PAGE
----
Monday, January 09, 2006

Time for a Stem Cell Sunshine Vaccine

The international scientific conference that was sponsored last fall by the California stem cell agency had an interesting sidelight that is now surfacing in the Korean research scandal.

It was in San Francisco at the time of the conference that Gerald Schatten, the University of Pittsburgh scientist who co-authored the fraudulent Korean stem cell paper, met with Hwang Woo-suk and asked for a 50 percent share of the patent, according to Merrill Goozner, director of the Integrity in Science project at the Center for Science in the Public Interest.

Hwang rejected Schatten's request. About six weeks later Schatten publicly broke with Hwang, helping to set in motion a string of events that culminated in Hwang's disgrace.

The rejected request by Schatten has been reported previously (Nov. 29), although we had not seen the location of the meeting. But as Goozner notes, it has received little notice in American media. Goozner also points to a story on Saturday by reporter Jennifer Bails of the Pittsburgh Tribune-Review, who wrote that Schatten "is seeking to patent technology to create embryonic stem cells without crediting his now-estranged colleagues in South Korea."

The 50-percent request is not the only allegation about Schatten that has received little scrutiny. Totally overlooked by most newspapers was a report Dec. 16 by Associated Press writer Paul Elias. He wrote that Schatten, who was listed as "senior author" on the Hwang paper, could also become a victim of the Korean scandal.

"At the very least, Schatten faces a formal reprimand once an internal school investigation is concluded," Elias said.

He quoted Arthur Levine, dean of Pitt medical school, as saying:
"One should only be the senior author of a scientific paper when one has prepared and was responsible for all the data in that paper. It also implies the senior author is the chief of the lab where the experiment took place."

Other allegations concerning Schatten have also received short shrift in this country. They include aKorean statement that Hwang rejected Schatten's request to serve as chair of the once-vaunted World Stem Cell Hub. Hwang also reportedly rejected a Schatten request for a payment of $200,000 to help start the US operations of the World Stem Cell Hub, according to Digital Chosun.

Schatten and Pitt have generally not responded to the allegations. Pitt is conducting its inquiry behind closed doors, a process Goozner called outrageous.

Bails wrote:
"The rush to file biomedical patents for early-stage technologies creates roadblocks to research that do a disservice to the public by requiring scientists to dish out licensing money whenever they have an idea that might be worth pursuing, Goozner said.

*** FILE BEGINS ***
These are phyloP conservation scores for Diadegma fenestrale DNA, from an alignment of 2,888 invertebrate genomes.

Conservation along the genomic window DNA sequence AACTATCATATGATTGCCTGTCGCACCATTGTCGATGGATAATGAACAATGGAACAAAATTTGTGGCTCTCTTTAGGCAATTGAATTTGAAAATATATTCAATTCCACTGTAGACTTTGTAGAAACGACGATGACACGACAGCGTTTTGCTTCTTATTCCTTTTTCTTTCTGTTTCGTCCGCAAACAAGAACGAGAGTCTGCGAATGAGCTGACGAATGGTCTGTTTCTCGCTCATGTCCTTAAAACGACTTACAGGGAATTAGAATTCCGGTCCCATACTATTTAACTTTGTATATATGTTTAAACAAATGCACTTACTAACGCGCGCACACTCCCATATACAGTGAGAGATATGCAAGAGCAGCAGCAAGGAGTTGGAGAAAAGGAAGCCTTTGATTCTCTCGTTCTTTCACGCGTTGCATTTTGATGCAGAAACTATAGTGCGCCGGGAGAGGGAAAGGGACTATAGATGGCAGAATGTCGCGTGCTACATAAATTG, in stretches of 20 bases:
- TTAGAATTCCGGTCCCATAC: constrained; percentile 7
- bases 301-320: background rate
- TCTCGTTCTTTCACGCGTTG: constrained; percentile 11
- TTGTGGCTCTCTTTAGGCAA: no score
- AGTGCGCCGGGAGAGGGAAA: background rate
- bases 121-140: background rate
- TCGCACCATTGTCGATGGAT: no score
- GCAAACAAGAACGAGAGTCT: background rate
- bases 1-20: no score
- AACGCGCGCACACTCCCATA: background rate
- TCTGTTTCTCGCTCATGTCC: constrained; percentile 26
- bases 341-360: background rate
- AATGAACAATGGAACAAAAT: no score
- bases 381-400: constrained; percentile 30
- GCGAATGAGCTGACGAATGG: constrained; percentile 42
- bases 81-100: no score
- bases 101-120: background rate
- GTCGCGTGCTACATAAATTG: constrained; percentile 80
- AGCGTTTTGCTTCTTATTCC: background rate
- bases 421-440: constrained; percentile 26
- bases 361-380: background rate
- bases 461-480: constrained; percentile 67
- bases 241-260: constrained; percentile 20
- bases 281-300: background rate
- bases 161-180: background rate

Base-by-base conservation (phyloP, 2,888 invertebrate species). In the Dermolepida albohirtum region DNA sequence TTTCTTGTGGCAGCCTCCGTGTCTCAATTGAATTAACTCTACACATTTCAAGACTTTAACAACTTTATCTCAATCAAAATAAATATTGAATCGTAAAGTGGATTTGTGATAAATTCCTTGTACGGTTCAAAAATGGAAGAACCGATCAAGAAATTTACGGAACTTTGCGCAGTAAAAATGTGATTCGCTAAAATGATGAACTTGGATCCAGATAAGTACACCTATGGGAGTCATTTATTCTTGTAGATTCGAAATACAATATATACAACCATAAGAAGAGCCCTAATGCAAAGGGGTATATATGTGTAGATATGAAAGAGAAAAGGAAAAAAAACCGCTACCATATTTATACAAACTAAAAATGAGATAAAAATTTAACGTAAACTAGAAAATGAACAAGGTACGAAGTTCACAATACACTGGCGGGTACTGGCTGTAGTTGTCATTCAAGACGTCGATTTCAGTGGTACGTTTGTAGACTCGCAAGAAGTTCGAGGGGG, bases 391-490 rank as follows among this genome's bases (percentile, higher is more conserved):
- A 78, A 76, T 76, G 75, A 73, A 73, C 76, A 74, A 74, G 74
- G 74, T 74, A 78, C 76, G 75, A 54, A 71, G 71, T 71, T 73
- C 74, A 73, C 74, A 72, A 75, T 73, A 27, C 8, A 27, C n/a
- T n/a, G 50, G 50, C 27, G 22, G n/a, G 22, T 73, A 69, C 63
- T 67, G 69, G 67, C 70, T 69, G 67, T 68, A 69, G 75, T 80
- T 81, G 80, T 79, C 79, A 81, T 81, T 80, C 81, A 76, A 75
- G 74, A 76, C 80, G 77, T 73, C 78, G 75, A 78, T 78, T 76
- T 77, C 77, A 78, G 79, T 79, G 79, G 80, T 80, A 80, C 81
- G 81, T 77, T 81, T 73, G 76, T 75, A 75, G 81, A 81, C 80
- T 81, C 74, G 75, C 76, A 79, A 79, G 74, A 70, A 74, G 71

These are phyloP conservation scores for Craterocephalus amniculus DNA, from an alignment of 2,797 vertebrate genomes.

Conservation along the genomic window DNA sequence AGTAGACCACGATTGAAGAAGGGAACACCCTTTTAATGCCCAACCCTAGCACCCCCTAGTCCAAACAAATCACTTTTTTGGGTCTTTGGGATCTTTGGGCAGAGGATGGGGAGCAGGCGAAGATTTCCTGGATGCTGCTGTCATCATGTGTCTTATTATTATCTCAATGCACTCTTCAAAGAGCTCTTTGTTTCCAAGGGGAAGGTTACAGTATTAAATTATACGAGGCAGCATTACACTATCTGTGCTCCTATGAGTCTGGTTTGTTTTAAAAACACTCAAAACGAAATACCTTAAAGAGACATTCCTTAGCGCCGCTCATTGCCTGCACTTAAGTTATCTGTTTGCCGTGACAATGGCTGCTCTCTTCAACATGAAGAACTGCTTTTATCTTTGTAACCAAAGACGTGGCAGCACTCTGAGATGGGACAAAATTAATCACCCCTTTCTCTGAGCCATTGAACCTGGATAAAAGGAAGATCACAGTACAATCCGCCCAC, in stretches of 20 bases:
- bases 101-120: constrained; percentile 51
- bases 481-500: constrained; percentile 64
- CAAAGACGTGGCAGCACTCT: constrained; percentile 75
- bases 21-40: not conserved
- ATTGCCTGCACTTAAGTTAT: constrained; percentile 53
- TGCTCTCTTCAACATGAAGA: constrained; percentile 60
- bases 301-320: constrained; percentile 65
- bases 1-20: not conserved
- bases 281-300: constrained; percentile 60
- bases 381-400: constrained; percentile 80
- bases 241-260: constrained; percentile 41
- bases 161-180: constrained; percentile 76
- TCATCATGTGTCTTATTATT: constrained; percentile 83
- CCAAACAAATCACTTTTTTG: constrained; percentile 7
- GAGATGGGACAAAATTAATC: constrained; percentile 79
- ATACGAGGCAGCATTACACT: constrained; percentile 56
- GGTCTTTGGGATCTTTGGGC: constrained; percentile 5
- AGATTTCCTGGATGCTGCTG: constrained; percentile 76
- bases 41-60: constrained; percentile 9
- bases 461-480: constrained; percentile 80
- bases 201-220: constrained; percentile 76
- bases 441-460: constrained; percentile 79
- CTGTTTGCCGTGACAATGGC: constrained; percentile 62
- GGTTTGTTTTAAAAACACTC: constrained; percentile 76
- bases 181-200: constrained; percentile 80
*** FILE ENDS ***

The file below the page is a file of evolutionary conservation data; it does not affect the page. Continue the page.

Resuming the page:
"'It sets up arbitrary financial roadblocks to research,' Goozner said. 'We need new systems that make these technologies open to all scientists at the lowest possible price, and when the government funds them, it should be the government insisting that's how they are managed.'"

In his blog, Goozner wrote that Hwang was also attempting to patent the same research without mentioning Schatten.
"Ownership disputes over key stem cell patents have been simmering since the field emerged in the late 1990s. The University of Wisconsin, whose researcher James Thomson used Geron Corp. funding to isolate the first embryonic stem cell lines, charges $100,000 to commercial concerns and $5,000 to academics for access to those lines. It also granted Geron exclusive rights to pursue therapies in the most promising fields. Last May, San Diego-based stem cell researcher Jeanne Loring told Nature magazine her start-up firm collapsed because it couldn’t get access to the Wisconsin patents at reasonable rates," Goozner said.
In the case of Hwang, however, one wonders why someone would want to patent bogus research results.

Aside from the San Francisco meeting between Hwang and Schatten, what does all this have to do with CIRM? Much of it goes right to the point of the hottest issues before CIRM this year. The agency, as well as the legislature, is in the midst of wrestling with the question of ownership of state-funded research results and sharing access to those results. The fallout is likely to build support for more sharing rather than less. The Korean scandal also reminds us that the stakes are huge and people are tempted by riches and fame. It tells us that more disclosure is better than less about the economic interests of those associated with the $3 billion California effort. Call disclosure a kind of sunshine vaccine. Without some protections such as could be provided by a pending state constitutional amendment, the CIRM program would not likely survive a scandal of even a fraction of the magnitude of the Korean affair.

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